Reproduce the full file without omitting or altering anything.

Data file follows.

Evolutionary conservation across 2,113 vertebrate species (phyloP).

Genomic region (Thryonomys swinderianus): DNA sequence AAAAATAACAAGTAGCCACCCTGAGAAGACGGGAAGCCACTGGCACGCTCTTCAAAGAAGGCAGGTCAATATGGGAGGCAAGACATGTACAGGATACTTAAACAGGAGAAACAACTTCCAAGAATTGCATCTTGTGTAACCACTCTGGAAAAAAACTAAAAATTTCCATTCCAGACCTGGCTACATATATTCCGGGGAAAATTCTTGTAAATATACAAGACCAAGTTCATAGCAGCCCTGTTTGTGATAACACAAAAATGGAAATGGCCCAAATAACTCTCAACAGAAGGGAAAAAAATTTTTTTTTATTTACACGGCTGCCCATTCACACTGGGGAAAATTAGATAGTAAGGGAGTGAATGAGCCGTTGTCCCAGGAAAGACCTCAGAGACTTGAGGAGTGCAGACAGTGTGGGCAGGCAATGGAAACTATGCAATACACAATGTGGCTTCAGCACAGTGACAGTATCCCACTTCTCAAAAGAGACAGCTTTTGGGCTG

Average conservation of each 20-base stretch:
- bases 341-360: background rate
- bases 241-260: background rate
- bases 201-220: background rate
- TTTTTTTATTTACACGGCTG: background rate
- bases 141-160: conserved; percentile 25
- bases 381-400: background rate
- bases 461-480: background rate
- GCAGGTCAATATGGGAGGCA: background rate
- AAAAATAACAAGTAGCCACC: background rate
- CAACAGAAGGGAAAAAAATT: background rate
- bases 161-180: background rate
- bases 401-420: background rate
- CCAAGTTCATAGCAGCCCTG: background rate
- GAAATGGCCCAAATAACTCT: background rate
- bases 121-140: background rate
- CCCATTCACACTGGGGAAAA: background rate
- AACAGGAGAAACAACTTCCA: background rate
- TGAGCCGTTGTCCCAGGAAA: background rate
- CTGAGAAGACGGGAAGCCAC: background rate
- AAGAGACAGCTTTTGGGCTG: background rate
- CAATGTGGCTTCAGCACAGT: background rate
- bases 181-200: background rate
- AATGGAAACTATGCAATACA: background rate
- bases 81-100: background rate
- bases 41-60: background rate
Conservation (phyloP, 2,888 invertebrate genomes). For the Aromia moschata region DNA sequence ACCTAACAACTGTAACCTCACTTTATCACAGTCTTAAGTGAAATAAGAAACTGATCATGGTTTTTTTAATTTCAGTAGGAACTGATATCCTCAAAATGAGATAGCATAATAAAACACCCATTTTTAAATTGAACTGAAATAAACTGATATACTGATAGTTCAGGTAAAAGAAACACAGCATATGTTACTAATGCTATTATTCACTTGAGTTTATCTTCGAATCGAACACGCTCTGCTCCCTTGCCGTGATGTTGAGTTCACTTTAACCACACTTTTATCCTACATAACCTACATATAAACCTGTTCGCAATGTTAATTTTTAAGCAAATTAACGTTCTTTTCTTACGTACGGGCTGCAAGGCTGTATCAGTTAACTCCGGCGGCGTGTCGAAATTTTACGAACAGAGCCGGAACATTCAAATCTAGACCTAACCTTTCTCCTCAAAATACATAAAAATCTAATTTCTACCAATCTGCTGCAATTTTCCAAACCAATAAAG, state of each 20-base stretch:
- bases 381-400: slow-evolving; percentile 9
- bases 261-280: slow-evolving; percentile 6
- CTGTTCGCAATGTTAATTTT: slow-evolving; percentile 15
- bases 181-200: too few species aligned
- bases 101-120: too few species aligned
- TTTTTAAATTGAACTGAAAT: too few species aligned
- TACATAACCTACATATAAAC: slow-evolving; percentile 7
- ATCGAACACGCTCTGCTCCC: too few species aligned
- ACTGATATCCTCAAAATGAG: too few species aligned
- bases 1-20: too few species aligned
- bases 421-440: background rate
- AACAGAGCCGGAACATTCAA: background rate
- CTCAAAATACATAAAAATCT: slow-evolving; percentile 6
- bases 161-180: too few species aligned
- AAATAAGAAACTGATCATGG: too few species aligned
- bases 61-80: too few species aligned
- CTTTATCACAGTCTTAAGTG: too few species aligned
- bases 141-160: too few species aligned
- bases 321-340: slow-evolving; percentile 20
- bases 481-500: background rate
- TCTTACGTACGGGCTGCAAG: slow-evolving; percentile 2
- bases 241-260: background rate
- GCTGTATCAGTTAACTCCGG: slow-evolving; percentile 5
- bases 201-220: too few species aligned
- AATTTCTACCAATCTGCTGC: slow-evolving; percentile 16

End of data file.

Evolutionary conservation across 2,113 vertebrate species (phyloP).

Genomic region (Thryonomys swinderianus): DNA sequence AAAAATAACAAGTAGCCACCCTGAGAAGACGGGAAGCCACTGGCACGCTCTTCAAAGAAGGCAGGTCAATATGGGAGGCAAGACATGTACAGGATACTTAAACAGGAGAAACAACTTCCAAGAATTGCATCTTGTGTAACCACTCTGGAAAAAAACTAAAAATTTCCATTCCAGACCTGGCTACATATATTCCGGGGAAAATTCTTGTAAATATACAAGACCAAGTTCATAGCAGCCCTGTTTGTGATAACACAAAAATGGAAATGGCCCAAATAACTCTCAACAGAAGGGAAAAAAATTTTTTTTTATTTACACGGCTGCCCATTCACACTGGGGAAAATTAGATAGTAAGGGAGTGAATGAGCCGTTGTCCCAGGAAAGACCTCAGAGACTTGAGGAGTGCAGACAGTGTGGGCAGGCAATGGAAACTATGCAATACACAATGTGGCTTCAGCACAGTGACAGTATCCCACTTCTCAAAAGAGACAGCTTTTGGGCTG

Average conservation of each 20-base stretch:
- bases 341-360: background rate
- bases 241-260: background rate
- bases 201-220: background rate
- TTTTTTTATTTACACGGCTG: background rate
- bases 141-160: conserved; percentile 25
- bases 381-400: background rate
- bases 461-480: background rate
- GCAGGTCAATATGGGAGGCA: background rate
- AAAAATAACAAGTAGCCACC: background rate
- CAACAGAAGGGAAAAAAATT: background rate
- bases 161-180: background rate
- bases 401-420: background rate
- CCAAGTTCATAGCAGCCCTG: background rate
- GAAATGGCCCAAATAACTCT: background rate
- bases 121-140: background rate
- CCCATTCACACTGGGGAAAA: background rate
- AACAGGAGAAACAACTTCCA: background rate
- TGAGCCGTTGTCCCAGGAAA: background rate
- CTGAGAAGACGGGAAGCCAC: background rate
- AAGAGACAGCTTTTGGGCTG: background rate
- CAATGTGGCTTCAGCACAGT: background rate
- bases 181-200: background rate
- AATGGAAACTATGCAATACA: background rate
- bases 81-100: background rate
- bases 41-60: background rate
Conservation (phyloP, 2,888 invertebrate genomes). For the Aromia moschata region DNA sequence ACCTAACAACTGTAACCTCACTTTATCACAGTCTTAAGTGAAATAAGAAACTGATCATGGTTTTTTTAATTTCAGTAGGAACTGATATCCTCAAAATGAGATAGCATAATAAAACACCCATTTTTAAATTGAACTGAAATAAACTGATATACTGATAGTTCAGGTAAAAGAAACACAGCATATGTTACTAATGCTATTATTCACTTGAGTTTATCTTCGAATCGAACACGCTCTGCTCCCTTGCCGTGATGTTGAGTTCACTTTAACCACACTTTTATCCTACATAACCTACATATAAACCTGTTCGCAATGTTAATTTTTAAGCAAATTAACGTTCTTTTCTTACGTACGGGCTGCAAGGCTGTATCAGTTAACTCCGGCGGCGTGTCGAAATTTTACGAACAGAGCCGGAACATTCAAATCTAGACCTAACCTTTCTCCTCAAAATACATAAAAATCTAATTTCTACCAATCTGCTGCAATTTTCCAAACCAATAAAG, state of each 20-base stretch:
- bases 381-400: slow-evolving; percentile 9
- bases 261-280: slow-evolving; percentile 6
- CTGTTCGCAATGTTAATTTT: slow-evolving; percentile 15
- bases 181-200: too few species aligned
- bases 101-120: too few species aligned
- TTTTTAAATTGAACTGAAAT: too few species aligned
- TACATAACCTACATATAAAC: slow-evolving; percentile 7
- ATCGAACACGCTCTGCTCCC: too few species aligned
- ACTGATATCCTCAAAATGAG: too few species aligned
- bases 1-20: too few species aligned
- bases 421-440: background rate
- AACAGAGCCGGAACATTCAA: background rate
- CTCAAAATACATAAAAATCT: slow-evolving; percentile 6
- bases 161-180: too few species aligned
- AAATAAGAAACTGATCATGG: too few species aligned
- bases 61-80: too few species aligned
- CTTTATCACAGTCTTAAGTG: too few species aligned
- bases 141-160: too few species aligned
- bases 321-340: slow-evolving; percentile 20
- bases 481-500: background rate
- TCTTACGTACGGGCTGCAAG: slow-evolving; percentile 2
- bases 241-260: background rate
- GCTGTATCAGTTAACTCCGG: slow-evolving; percentile 5
- bases 201-220: too few species aligned
- AATTTCTACCAATCTGCTGC: slow-evolving; percentile 16